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    Scheer accuses Trudeau of ‘stacking the deck’ to get re-elected

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  • OTTAWA — Conservative Leader Andrew Scheer says the Liberals’ decision to name an anti-Conservative union to a panel that will decide which media outlets receive government funding is the latest example of Prime Minister Justin Trudeau “stacking the deck” in his favour to get re-elected in October.

    Scheer told The Canadian Press today he believes the decision to include Unifor on the panel — which will determine eligibility for a $600-million bailout package —is unacceptable and will undermine the credibility of the panel’s work.

    Unifor has campaigned against the Conservative party and the union has recently published tweets calling itself Scheer’s “worst nightmare.”

    Scheer says this is the latest in a string of moves by Trudeau to give himself an upper hand ahead of the fall federal election.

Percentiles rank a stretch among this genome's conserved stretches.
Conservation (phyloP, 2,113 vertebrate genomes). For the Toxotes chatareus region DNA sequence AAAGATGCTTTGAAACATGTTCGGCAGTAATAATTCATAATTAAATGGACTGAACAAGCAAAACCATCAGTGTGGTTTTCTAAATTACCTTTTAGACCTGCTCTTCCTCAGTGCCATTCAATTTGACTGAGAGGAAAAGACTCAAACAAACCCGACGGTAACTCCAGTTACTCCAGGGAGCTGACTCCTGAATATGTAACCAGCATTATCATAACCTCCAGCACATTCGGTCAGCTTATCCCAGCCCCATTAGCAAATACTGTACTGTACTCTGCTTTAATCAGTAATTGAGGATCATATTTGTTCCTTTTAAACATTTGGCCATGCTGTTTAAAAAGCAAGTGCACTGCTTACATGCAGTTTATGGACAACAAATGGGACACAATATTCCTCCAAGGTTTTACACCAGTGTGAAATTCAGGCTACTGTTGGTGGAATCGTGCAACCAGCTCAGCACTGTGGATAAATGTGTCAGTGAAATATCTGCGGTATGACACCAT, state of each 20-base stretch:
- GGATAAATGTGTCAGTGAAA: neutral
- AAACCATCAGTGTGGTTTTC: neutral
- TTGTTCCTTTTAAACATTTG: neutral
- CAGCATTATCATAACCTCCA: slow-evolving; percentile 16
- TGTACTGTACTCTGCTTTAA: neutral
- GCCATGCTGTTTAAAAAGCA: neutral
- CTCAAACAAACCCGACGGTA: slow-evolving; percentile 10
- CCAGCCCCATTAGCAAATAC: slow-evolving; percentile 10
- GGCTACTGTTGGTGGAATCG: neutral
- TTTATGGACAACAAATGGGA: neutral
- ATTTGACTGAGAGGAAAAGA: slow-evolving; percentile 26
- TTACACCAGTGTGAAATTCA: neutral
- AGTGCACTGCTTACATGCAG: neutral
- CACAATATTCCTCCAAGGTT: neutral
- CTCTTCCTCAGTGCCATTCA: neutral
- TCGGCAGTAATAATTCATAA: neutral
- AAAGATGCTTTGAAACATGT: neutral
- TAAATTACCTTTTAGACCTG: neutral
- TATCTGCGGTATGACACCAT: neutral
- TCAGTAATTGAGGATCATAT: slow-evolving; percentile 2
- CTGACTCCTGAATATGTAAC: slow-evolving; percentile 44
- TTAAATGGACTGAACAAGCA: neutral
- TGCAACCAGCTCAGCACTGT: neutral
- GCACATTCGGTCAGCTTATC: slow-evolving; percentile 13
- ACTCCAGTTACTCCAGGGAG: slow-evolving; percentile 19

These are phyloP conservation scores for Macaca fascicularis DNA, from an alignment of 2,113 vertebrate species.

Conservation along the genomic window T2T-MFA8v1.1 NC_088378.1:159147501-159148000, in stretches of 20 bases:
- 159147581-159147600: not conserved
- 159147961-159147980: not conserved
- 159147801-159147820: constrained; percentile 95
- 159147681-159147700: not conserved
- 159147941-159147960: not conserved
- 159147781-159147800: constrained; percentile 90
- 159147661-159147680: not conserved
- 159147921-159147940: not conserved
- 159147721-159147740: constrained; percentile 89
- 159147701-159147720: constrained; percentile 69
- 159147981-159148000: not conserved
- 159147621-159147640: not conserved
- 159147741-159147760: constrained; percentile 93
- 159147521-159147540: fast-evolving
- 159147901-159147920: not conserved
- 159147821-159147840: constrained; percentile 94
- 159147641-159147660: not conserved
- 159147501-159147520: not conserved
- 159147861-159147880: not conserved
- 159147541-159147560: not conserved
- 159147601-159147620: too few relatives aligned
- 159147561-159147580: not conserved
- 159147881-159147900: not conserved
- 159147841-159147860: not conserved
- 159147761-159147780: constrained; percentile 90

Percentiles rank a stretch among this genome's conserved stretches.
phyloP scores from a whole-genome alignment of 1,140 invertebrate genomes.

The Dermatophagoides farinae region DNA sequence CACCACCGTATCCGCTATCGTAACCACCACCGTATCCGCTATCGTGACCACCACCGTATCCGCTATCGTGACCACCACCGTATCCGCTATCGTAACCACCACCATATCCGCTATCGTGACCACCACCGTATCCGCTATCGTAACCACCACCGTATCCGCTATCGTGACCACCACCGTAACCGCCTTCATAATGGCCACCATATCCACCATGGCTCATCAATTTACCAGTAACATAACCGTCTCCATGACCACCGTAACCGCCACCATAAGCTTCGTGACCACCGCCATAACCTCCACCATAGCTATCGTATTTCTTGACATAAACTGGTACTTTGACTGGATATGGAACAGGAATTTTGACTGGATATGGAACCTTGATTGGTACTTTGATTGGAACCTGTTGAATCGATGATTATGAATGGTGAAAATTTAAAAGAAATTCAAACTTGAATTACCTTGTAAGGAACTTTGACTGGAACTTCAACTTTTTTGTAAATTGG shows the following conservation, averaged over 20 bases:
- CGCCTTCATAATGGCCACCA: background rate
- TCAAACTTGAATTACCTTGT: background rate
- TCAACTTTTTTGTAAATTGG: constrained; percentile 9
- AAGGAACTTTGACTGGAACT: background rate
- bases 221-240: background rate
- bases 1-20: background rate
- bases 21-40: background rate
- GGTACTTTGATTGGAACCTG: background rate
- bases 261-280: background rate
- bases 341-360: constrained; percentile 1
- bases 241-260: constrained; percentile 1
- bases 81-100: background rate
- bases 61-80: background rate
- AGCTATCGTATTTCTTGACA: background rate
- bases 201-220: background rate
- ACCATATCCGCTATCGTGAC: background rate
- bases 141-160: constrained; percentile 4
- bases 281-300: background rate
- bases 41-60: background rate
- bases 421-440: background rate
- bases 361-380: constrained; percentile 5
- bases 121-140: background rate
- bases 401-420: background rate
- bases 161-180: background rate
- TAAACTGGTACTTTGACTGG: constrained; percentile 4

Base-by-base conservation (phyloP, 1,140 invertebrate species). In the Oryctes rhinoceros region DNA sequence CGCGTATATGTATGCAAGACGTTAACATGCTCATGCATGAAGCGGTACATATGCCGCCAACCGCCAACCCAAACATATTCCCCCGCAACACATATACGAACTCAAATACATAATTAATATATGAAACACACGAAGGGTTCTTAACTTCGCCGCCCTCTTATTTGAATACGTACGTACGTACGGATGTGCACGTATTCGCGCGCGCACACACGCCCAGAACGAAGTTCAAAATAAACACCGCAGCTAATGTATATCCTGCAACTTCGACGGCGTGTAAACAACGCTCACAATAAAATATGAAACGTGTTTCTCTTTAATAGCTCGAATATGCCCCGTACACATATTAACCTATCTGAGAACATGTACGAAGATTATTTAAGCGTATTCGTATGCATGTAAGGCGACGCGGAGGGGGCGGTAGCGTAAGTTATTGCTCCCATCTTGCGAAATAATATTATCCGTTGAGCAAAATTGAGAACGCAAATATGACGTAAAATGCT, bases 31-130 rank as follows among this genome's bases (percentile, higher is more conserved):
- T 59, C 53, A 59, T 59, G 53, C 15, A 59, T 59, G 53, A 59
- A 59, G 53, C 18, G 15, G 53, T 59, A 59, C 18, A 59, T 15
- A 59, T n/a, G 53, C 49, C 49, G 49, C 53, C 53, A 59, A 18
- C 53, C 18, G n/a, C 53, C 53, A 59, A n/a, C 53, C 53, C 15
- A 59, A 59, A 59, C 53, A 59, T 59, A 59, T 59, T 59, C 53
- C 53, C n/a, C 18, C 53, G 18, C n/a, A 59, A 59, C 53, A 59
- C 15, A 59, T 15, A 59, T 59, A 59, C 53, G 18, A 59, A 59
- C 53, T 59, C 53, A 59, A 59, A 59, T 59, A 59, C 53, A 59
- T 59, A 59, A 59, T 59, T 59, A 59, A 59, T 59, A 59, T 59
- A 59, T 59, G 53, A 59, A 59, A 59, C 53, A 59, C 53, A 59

He also points to changes made to pre-election spending for political parties that impose restrictions that he says mainly affect the Conservative party, while no limits have been placed on government spending or travel in advance of the writ period.

    Heritage Minister Pablo Rodriguez has defended Unifor’s place on the panel, saying the union represents over 12,000 journalists and media workers and has been included among other journalism groups to ensure broad representation from the industry.

    The Canadian Press

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    Police say it’s “impressive” no arrests were made after Raptors celebrations

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  • Toronto police say it’s “impressive” that they didn’t have to arrest anyone after the Raptors’ historic win on Saturday night sent thousands of celebratory fans careening onto the streets.